The IWW was formed in the early 20th century. It sought to overturn the capitalist economic order and wanted the world’s workers to join in one big union. This was the era of massive manual labor in timber, mining, construction, shipbuilding and the like. World War I had caused some labor unrest in the Northwest. Wages were held down by the war effort, and union members of all kinds wanted better conditions and higher wages when the war ended. The Seattle General Strike of 1919 is an example of workers flexing their muscle. The strike was broken, giving a boost to conservative elements that wanted to suppress “the Reds.” Still, that “Reds” could shut down a whole city provoked fear.
The 1917 Russian Revolution had scared American industrialists and bosses. Fear of Bolshevism accelerated after the war, as did fears around immigration and foreign subversives. The Wobblies were well-organized in the lumber camps of Western Washington, and they sought to have a union headquarters in Centralia. They established one in 1918 but were driven out by locals. The union persisted and set up a second Wobbly hall on the main drag, Tower Avenue, in the Roderick Hotel building.
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There were threats of violence against them again. There had been violence before in the West — on both sides. The 1916 Everett Massacre was a shootout between union activists and citizens under the leadership of the local sheriff on a wharf in Everett. At least seven Wobblies and deputies were killed in the gunfire. Many states passed laws against people espousing socialist or syndicalist ideologies. A Wobbly organizer in Montana was lynched. The Wobblies were known to use sabotage and tough tactics along with strikes and labor stoppages. Locals in Centralia had threatened to attack the Wobblies and boot them from town again if necessary. Some of the Wobblies armed themselves in case of attack.
Nov. 11, 1919, was the first anniversary of the end of World War I — Armistice Day. American Legionnaires and war veterans, including some IWW war veterans, paraded in their military uniforms through downtown Centralia. As the marchers turned at the edge of town and headed back down Tower Avenue, one contingent of Centralia Legionnaires stopped in front of the IWW headquarters. Accounts differ, but it appears that some Legionnaires broke ranks and attacked the Wobblies, and Wobblies fired into the crowd, either from the hall or a roof and ridge across the street. Later, the Legionnaires claimed it was an ambush, but the Wobblies claimed they fired in self-defense.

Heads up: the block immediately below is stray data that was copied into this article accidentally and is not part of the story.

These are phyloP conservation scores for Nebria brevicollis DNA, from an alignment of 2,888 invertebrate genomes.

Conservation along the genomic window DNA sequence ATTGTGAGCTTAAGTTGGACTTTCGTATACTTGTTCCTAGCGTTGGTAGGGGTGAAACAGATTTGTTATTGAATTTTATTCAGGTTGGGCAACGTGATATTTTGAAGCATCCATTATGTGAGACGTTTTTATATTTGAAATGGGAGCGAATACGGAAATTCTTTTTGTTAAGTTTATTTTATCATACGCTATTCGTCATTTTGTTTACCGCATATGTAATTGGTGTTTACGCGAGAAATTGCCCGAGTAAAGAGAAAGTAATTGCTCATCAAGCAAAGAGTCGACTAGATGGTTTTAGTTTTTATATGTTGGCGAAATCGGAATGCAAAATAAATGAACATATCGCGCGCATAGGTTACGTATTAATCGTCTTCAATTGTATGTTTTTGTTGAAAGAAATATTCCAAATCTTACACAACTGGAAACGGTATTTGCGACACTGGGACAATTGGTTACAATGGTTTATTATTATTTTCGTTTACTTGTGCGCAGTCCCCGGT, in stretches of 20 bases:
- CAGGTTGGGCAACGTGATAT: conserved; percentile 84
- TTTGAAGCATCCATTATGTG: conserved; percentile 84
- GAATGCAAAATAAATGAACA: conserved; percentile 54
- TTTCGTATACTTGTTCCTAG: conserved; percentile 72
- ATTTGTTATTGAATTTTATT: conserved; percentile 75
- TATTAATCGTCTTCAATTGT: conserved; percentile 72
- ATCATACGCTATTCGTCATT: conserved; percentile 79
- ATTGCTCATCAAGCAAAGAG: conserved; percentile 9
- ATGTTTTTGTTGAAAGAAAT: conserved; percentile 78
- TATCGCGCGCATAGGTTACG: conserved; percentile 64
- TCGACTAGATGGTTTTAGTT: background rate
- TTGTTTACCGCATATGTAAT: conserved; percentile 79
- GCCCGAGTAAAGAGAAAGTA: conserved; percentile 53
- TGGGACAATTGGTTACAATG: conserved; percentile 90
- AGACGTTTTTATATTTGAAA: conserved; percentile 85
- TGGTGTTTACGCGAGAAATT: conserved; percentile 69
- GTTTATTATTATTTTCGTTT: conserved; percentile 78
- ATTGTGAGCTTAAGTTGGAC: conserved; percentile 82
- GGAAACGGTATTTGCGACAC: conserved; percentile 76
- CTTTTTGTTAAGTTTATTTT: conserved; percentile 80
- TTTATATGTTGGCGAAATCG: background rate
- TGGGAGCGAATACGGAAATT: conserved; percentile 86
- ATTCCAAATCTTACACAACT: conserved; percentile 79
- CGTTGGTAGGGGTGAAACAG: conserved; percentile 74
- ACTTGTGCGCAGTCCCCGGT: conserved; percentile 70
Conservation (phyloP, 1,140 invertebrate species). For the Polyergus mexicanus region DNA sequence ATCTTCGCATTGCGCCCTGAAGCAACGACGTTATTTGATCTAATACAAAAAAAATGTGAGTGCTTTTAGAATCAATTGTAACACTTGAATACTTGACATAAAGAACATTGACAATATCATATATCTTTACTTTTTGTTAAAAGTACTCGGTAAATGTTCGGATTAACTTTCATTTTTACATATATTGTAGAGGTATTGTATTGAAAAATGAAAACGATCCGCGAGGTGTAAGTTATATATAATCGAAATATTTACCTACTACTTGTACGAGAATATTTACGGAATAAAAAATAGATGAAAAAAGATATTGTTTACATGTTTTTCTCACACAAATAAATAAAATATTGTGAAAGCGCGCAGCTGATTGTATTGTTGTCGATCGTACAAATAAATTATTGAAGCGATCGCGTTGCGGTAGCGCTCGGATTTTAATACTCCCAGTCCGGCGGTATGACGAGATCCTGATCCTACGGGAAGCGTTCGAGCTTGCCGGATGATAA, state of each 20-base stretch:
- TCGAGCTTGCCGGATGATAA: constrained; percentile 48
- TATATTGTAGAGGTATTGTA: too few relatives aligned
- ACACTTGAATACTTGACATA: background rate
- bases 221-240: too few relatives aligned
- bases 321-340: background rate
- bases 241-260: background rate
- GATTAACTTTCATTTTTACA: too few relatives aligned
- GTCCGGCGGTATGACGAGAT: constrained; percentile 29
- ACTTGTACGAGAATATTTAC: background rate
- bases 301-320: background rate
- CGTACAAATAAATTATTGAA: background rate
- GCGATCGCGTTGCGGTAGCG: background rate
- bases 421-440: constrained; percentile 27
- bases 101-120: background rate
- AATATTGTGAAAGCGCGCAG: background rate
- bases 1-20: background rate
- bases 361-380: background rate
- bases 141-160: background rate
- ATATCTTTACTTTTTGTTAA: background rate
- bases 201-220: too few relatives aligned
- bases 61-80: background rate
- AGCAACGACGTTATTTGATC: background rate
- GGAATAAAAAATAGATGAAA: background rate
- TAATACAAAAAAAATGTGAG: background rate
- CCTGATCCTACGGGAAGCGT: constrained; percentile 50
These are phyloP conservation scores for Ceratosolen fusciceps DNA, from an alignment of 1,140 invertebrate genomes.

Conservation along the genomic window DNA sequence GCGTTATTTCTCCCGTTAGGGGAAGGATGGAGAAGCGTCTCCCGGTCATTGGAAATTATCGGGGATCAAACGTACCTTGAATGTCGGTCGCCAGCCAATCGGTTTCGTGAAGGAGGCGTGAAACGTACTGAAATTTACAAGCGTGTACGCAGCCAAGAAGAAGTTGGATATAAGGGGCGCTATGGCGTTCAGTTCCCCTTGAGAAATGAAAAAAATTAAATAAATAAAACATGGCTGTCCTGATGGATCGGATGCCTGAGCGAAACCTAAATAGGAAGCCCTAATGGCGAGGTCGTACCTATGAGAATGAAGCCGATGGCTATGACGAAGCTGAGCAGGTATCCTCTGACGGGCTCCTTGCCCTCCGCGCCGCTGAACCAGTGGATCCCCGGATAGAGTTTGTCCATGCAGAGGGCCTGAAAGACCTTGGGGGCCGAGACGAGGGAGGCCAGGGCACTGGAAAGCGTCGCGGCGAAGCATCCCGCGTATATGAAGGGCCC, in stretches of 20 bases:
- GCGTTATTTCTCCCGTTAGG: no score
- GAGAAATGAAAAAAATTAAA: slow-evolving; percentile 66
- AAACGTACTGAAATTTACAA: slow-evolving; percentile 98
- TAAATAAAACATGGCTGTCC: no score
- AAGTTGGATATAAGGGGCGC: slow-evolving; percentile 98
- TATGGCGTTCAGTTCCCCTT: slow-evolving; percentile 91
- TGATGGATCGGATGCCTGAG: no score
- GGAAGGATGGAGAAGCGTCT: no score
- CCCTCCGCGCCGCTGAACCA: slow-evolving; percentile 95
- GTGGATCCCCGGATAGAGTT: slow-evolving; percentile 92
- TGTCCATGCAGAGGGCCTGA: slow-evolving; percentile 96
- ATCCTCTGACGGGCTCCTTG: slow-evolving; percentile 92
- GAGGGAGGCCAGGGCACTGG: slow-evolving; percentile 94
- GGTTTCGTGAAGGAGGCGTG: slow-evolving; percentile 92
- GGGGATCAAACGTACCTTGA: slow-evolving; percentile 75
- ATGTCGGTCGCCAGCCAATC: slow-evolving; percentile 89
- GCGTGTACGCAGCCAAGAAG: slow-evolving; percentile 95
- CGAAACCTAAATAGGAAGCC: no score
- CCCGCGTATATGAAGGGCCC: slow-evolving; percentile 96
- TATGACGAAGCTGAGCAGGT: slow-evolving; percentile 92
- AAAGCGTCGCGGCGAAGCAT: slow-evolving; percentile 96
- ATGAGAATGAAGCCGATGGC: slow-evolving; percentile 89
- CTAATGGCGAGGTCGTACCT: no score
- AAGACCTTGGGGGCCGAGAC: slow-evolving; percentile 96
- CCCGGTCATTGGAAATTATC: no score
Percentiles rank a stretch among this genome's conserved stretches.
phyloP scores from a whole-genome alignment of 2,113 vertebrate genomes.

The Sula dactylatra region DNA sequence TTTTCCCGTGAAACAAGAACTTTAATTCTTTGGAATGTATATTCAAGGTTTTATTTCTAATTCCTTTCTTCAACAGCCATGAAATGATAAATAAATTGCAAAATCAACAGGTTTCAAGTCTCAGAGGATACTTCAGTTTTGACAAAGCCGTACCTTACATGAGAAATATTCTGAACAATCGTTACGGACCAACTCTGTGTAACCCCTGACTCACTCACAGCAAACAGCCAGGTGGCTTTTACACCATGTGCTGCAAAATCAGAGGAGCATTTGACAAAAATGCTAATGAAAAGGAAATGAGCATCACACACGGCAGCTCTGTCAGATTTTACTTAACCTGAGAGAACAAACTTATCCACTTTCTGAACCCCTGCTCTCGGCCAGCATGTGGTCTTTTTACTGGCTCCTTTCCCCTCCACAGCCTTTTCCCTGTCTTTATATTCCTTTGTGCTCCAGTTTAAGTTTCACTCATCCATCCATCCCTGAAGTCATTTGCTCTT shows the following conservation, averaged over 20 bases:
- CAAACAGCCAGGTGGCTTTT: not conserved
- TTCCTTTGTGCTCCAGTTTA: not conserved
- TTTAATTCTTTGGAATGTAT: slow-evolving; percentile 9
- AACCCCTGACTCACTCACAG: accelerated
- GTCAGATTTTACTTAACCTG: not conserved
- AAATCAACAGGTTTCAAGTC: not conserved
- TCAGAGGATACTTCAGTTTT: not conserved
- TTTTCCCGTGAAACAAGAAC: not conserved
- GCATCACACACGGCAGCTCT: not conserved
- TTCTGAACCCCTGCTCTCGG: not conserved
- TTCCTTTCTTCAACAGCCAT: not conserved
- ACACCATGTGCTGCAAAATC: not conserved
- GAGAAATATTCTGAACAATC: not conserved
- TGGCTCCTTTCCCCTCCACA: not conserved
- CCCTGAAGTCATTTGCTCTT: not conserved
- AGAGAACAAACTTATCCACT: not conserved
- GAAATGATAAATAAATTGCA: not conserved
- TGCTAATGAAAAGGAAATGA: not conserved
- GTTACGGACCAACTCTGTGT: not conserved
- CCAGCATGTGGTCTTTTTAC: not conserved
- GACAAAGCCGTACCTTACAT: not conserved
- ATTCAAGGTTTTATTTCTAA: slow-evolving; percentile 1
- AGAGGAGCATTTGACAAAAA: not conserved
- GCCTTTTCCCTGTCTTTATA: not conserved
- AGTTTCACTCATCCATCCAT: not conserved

Their headquarters was overrun, and every Wobbly the crowd could get its hands on was arrested. One, a young IWW member named Wesley Everest, a WWI veteran himself, fled out the back of the headquarters and shot and killed one of his pursuers. When he was caught, he was beaten and taken to jail. That night, the lights in town went out and a mob kidnapped Everest from the jail. He was lynched at a nearby bridge over the Chehalis River, his battered body mutilated and dumped back in the jail cell with his fellow Wobblies. The Wobblies claimed he had been castrated, but that has never been proved. Still, it was an ugly death. It is believed to be one of the last known lynchings of its kind in Washington state, according to history professor Michael J. Pfeifer of the John Jay College of Criminal Justice. Pfeifer has extensively researched the history of lynchings in the U.S., including Washington State.
No one was ever called to account for the murder of Everest, but Wobblies were hunted down and put on trial for the murder. The trial was held in nearby Montesano and is now widely regarded as a farce. Witnesses who might have helped the Wobbly defense were intimidated by Legionnaires, and many of the jurors were afraid of their presence. Seven Wobblies were convicted of second degree murder and received long 25- to 40-year sentences in the state penitentiary.
A monument to the four fallen Legionnaires was erected in the center of Centralia, where it stands outside the town library. For decades, the event for decades was known as the Centralia Massacre. Today, however, it’s more commonly called the Centralia Tragedy, which draws attention to victims on both sides. Wesley Everest was buried in a pauper’s grave on the edge of town. Though he is buried in obscurity, pro-Union wreaths and stickers are placed there on Labor Day and he is regarded as a Union martyr.
Many of the sites of the tragedy have been torn down, but you can get a map that will take you on a walking tour of Centralia to places where events unfolded in 1919. There is talk of creating a new joint memorial to the tragedy. But just as people can’t agree on what happened that day, there is little agreement on how to remember it. Even today, not far from Centralia — in Portland, for example — activists and demonstrators on the right and left clash from time to time, reflecting some of the political divides of 1919. The echoes of Centralia live on.